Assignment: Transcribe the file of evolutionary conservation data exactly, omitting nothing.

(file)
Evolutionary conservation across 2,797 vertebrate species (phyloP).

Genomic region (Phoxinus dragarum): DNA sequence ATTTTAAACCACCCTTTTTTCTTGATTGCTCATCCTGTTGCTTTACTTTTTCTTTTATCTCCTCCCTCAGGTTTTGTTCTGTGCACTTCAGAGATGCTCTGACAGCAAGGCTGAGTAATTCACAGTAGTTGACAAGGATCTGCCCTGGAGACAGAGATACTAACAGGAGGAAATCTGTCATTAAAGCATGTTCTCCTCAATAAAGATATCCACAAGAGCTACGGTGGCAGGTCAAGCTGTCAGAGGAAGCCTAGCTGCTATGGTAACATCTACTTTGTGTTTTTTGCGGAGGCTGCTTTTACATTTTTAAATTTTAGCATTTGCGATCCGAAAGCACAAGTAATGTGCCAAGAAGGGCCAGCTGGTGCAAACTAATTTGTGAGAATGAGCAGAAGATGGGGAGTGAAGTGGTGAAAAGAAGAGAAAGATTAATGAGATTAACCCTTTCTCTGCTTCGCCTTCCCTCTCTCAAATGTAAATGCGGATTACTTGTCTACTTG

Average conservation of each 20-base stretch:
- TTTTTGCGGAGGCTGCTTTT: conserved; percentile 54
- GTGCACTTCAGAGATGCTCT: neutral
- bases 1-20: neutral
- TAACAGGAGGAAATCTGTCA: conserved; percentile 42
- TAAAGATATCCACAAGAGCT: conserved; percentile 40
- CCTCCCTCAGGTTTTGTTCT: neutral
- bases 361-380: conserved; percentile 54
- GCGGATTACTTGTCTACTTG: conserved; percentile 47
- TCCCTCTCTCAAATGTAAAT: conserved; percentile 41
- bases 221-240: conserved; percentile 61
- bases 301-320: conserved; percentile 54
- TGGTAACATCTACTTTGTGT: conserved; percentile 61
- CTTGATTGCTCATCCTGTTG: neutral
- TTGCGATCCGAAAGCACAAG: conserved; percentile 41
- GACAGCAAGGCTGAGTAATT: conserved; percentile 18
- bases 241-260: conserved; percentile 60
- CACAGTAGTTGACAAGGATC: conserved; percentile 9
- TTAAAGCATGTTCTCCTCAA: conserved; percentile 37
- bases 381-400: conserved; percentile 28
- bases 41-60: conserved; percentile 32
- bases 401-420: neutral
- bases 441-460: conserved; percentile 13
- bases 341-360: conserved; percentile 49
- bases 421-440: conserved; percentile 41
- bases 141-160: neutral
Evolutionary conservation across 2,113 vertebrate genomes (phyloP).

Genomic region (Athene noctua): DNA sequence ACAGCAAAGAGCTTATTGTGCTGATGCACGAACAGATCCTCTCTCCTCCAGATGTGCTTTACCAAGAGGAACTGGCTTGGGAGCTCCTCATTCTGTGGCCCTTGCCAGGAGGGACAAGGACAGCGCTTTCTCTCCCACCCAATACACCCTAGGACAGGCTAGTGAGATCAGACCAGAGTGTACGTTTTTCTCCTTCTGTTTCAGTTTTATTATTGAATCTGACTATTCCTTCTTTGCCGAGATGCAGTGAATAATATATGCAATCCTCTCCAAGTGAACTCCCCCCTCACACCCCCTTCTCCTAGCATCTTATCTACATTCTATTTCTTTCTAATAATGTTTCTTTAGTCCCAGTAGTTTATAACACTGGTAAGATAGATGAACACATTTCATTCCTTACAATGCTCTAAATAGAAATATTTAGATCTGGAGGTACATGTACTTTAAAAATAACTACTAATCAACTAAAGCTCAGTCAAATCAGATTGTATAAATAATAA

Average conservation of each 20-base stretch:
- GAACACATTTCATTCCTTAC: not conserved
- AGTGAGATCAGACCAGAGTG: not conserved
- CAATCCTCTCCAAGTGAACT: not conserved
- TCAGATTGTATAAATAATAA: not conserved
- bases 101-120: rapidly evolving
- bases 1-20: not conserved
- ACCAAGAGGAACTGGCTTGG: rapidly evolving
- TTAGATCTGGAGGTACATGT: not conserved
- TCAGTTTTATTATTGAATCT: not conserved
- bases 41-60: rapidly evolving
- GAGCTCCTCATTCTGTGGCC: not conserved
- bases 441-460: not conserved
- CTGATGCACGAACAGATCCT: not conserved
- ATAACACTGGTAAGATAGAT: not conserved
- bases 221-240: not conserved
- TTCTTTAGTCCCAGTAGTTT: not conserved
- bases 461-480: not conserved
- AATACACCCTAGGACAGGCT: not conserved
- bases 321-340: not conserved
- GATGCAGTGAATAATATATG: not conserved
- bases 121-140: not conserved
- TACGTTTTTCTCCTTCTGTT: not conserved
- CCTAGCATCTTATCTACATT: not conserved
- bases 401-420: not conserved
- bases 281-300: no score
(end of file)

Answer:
Evolutionary conservation across 2,797 vertebrate species (phyloP).

Genomic region (Phoxinus dragarum): DNA sequence ATTTTAAACCACCCTTTTTTCTTGATTGCTCATCCTGTTGCTTTACTTTTTCTTTTATCTCCTCCCTCAGGTTTTGTTCTGTGCACTTCAGAGATGCTCTGACAGCAAGGCTGAGTAATTCACAGTAGTTGACAAGGATCTGCCCTGGAGACAGAGATACTAACAGGAGGAAATCTGTCATTAAAGCATGTTCTCCTCAATAAAGATATCCACAAGAGCTACGGTGGCAGGTCAAGCTGTCAGAGGAAGCCTAGCTGCTATGGTAACATCTACTTTGTGTTTTTTGCGGAGGCTGCTTTTACATTTTTAAATTTTAGCATTTGCGATCCGAAAGCACAAGTAATGTGCCAAGAAGGGCCAGCTGGTGCAAACTAATTTGTGAGAATGAGCAGAAGATGGGGAGTGAAGTGGTGAAAAGAAGAGAAAGATTAATGAGATTAACCCTTTCTCTGCTTCGCCTTCCCTCTCTCAAATGTAAATGCGGATTACTTGTCTACTTG

Average conservation of each 20-base stretch:
- TTTTTGCGGAGGCTGCTTTT: conserved; percentile 54
- GTGCACTTCAGAGATGCTCT: neutral
- bases 1-20: neutral
- TAACAGGAGGAAATCTGTCA: conserved; percentile 42
- TAAAGATATCCACAAGAGCT: conserved; percentile 40
- CCTCCCTCAGGTTTTGTTCT: neutral
- bases 361-380: conserved; percentile 54
- GCGGATTACTTGTCTACTTG: conserved; percentile 47
- TCCCTCTCTCAAATGTAAAT: conserved; percentile 41
- bases 221-240: conserved; percentile 61
- bases 301-320: conserved; percentile 54
- TGGTAACATCTACTTTGTGT: conserved; percentile 61
- CTTGATTGCTCATCCTGTTG: neutral
- TTGCGATCCGAAAGCACAAG: conserved; percentile 41
- GACAGCAAGGCTGAGTAATT: conserved; percentile 18
- bases 241-260: conserved; percentile 60
- CACAGTAGTTGACAAGGATC: conserved; percentile 9
- TTAAAGCATGTTCTCCTCAA: conserved; percentile 37
- bases 381-400: conserved; percentile 28
- bases 41-60: conserved; percentile 32
- bases 401-420: neutral
- bases 441-460: conserved; percentile 13
- bases 341-360: conserved; percentile 49
- bases 421-440: conserved; percentile 41
- bases 141-160: neutral
Evolutionary conservation across 2,113 vertebrate genomes (phyloP).

Genomic region (Athene noctua): DNA sequence ACAGCAAAGAGCTTATTGTGCTGATGCACGAACAGATCCTCTCTCCTCCAGATGTGCTTTACCAAGAGGAACTGGCTTGGGAGCTCCTCATTCTGTGGCCCTTGCCAGGAGGGACAAGGACAGCGCTTTCTCTCCCACCCAATACACCCTAGGACAGGCTAGTGAGATCAGACCAGAGTGTACGTTTTTCTCCTTCTGTTTCAGTTTTATTATTGAATCTGACTATTCCTTCTTTGCCGAGATGCAGTGAATAATATATGCAATCCTCTCCAAGTGAACTCCCCCCTCACACCCCCTTCTCCTAGCATCTTATCTACATTCTATTTCTTTCTAATAATGTTTCTTTAGTCCCAGTAGTTTATAACACTGGTAAGATAGATGAACACATTTCATTCCTTACAATGCTCTAAATAGAAATATTTAGATCTGGAGGTACATGTACTTTAAAAATAACTACTAATCAACTAAAGCTCAGTCAAATCAGATTGTATAAATAATAA

Average conservation of each 20-base stretch:
- GAACACATTTCATTCCTTAC: not conserved
- AGTGAGATCAGACCAGAGTG: not conserved
- CAATCCTCTCCAAGTGAACT: not conserved
- TCAGATTGTATAAATAATAA: not conserved
- bases 101-120: rapidly evolving
- bases 1-20: not conserved
- ACCAAGAGGAACTGGCTTGG: rapidly evolving
- TTAGATCTGGAGGTACATGT: not conserved
- TCAGTTTTATTATTGAATCT: not conserved
- bases 41-60: rapidly evolving
- GAGCTCCTCATTCTGTGGCC: not conserved
- bases 441-460: not conserved
- CTGATGCACGAACAGATCCT: not conserved
- ATAACACTGGTAAGATAGAT: not conserved
- bases 221-240: not conserved
- TTCTTTAGTCCCAGTAGTTT: not conserved
- bases 461-480: not conserved
- AATACACCCTAGGACAGGCT: not conserved
- bases 321-340: not conserved
- GATGCAGTGAATAATATATG: not conserved
- bases 121-140: not conserved
- TACGTTTTTCTCCTTCTGTT: not conserved
- CCTAGCATCTTATCTACATT: not conserved
- bases 401-420: not conserved
- bases 281-300: no score